Yet why would it be so bad to cut down trees so long as the carbon stocks in a country’s forests or the world’s forests remain stable overall? The answer from a climate perspective is that doing so reduces or eliminates the removal of carbon from the air that would otherwise occur and is now occurring through the net growth of the world’s forests.

Known as the “forest carbon sink,” that growth is now holding down the rate of climate change. In fact, a major cause is climate change itself. Higher levels of carbon dioxide and warmer temperatures lead to more tree growth, and scientists already count this beneficial feedback in estimating future climate change.

Reducing this sink by cutting down more trees adds carbon to the air and makes climate change worse just like burning any other carbon-based fuel. Increased forest growth is required to keep Earth from warming faster and therefore not a disposable extra.

The mere fact that the carbon in forests is stored above and in the ground, rather than below ground like fossil fuels, provides no help. Roughly a third of the carbon humans have added to the air has come from vegetation and soils. And the remaining plants and soils hold enough carbon to cook the planet thoroughly if released, even without further combustion of fossil fuels.

Requiring balance between a country’s forest harvests and growth would also allow the clearcutting of large areas of tropical rainforests. Because climate change is spurring faster growth of tropical trees too, many tropical forest countries can plausibly claim to have growing forests overall even as they clear millions of hectares of forests for agriculture.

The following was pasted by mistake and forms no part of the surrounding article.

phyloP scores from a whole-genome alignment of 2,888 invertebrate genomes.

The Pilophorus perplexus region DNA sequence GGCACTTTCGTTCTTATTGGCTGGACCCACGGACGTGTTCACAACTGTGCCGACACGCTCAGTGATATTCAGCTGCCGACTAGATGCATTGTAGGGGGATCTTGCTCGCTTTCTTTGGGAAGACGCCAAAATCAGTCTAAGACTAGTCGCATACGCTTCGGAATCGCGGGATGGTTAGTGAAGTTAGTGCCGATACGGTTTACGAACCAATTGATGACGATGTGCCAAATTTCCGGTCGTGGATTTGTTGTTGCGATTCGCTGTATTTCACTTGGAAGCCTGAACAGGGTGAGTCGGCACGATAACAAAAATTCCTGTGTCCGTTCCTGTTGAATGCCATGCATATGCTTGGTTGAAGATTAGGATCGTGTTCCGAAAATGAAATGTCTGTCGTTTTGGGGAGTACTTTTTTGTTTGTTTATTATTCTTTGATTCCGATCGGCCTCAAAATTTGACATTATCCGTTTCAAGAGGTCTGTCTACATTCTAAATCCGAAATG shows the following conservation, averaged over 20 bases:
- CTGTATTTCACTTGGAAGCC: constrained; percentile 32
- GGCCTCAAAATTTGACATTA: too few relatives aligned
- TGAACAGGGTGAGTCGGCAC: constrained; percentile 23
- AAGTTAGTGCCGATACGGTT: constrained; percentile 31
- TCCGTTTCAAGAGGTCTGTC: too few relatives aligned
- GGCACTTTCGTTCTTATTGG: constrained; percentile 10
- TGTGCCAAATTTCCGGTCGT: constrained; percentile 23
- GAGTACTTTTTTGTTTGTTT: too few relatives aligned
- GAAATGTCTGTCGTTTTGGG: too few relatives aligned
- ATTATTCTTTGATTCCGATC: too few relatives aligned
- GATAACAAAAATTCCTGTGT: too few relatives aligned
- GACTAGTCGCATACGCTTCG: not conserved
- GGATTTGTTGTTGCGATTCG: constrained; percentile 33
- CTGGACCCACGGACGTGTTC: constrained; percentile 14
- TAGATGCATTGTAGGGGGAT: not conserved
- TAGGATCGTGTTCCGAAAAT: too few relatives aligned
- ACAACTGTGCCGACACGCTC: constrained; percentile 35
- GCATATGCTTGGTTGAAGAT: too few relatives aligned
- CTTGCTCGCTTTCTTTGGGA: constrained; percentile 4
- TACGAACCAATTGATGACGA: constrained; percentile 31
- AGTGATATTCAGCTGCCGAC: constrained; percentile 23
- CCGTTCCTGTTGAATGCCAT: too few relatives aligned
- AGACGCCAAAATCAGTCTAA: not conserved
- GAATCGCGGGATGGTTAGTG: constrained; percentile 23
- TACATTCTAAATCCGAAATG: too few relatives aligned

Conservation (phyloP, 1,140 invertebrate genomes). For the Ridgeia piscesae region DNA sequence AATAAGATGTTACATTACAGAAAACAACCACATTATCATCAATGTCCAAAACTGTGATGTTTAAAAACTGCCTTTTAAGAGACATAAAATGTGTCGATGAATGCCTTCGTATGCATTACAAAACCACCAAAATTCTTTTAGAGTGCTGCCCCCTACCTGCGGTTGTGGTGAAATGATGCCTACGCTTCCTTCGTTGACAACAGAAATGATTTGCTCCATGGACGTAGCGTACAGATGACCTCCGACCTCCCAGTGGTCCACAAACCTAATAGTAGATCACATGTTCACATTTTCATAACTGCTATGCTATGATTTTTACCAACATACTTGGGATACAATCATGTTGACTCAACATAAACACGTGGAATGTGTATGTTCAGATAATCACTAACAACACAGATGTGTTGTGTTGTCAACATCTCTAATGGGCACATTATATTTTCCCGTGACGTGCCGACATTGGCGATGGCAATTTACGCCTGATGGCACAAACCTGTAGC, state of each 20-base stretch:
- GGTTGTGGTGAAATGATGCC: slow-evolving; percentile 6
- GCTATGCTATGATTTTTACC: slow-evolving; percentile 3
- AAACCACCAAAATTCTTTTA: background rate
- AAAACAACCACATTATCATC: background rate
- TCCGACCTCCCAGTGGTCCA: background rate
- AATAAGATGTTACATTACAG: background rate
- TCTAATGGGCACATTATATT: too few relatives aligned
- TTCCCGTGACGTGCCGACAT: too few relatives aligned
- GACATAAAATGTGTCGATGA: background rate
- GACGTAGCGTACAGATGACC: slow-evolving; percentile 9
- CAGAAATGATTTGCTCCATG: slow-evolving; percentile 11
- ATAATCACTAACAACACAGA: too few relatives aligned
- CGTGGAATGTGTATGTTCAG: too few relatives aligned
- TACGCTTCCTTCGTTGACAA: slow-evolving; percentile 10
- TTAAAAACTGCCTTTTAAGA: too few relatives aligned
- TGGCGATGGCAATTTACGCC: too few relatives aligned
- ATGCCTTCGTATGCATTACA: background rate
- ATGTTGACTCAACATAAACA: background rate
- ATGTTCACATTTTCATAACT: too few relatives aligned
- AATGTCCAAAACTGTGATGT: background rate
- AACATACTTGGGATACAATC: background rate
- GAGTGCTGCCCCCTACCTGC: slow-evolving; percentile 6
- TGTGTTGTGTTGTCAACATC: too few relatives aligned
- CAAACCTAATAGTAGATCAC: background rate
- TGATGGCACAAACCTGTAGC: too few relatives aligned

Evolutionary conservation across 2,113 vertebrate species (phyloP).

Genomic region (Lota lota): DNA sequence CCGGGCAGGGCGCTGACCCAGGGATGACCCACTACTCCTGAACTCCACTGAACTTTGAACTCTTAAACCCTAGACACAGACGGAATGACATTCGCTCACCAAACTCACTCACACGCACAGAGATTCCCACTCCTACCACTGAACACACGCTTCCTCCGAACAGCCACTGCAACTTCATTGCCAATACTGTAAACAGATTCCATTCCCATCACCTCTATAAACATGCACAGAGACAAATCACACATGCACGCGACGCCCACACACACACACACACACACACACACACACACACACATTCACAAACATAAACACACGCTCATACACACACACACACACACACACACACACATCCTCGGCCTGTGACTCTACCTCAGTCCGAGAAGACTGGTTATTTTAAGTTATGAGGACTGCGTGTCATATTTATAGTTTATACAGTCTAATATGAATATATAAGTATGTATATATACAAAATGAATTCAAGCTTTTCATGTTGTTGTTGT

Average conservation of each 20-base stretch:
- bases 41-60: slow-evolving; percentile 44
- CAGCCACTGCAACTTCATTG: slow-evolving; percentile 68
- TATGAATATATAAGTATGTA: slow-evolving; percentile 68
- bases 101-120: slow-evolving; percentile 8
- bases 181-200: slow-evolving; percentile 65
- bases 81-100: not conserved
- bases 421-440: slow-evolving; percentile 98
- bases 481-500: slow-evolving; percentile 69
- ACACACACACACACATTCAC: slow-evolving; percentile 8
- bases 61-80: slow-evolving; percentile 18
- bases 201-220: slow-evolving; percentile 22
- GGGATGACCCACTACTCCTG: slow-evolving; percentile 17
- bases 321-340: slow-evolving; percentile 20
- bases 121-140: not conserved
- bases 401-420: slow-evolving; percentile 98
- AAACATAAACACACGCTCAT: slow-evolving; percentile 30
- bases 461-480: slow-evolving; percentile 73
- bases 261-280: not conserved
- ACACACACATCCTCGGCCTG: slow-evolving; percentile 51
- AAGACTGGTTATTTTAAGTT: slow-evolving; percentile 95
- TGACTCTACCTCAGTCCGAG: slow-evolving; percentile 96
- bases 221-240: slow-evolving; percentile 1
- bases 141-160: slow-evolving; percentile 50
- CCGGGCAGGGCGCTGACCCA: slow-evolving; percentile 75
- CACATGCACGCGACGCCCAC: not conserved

If the international rule is that cutting and burning forests in one place helps the climate so long as forests are thickening in others, then rainforest countries could cut down their trees too.

European and US forests are also re-growing because of the decline of traditional bioenergy over the last century. As fossil fuels replaced the harvest and use of wood in factories and homes, our forests recovered.

As people turned to cars and tractors, forests also regrew on tens of millions of hectares of land devoted as late as the 1930s to oats and pasture for horses. (See a history of the recovery of southern US forests and maps showing the European forest recovery as bioenergy declined.)

The fact that forests recovered after we reduced our harvest of wood for energy is hardly a reason to start burning wood again – particularly now that our energy demands are dramatically larger.

Intensive forest management does make it possible to produce more useable wood, faster on the same land (although at high ecological costs), but calculations show that even using such managed forests for fuel results in more carbon in the air for decades. (See calculations and links reproduced here.)

Expansion of managed forests has also led to high carbon loss from draining wetlands. Regardless, because highly managed forests cannot meet even the world’s existing wood demand, more wood demand for bioenergy will ultimately have to come from natural forests somewhere in the world if only to replace wood from managed forests diverted to bioenergy.

All the world’s annual, commercial wood harvest could at most provide around 3% of the world’s energy. Although the details of this one directive may seem like a small issue, the wrong vote would effectively launch a major new assault on the world’s forests. To avoid that, legislators should instead restrict the use of forests for renewable energy to the traditional sources of residues and waste.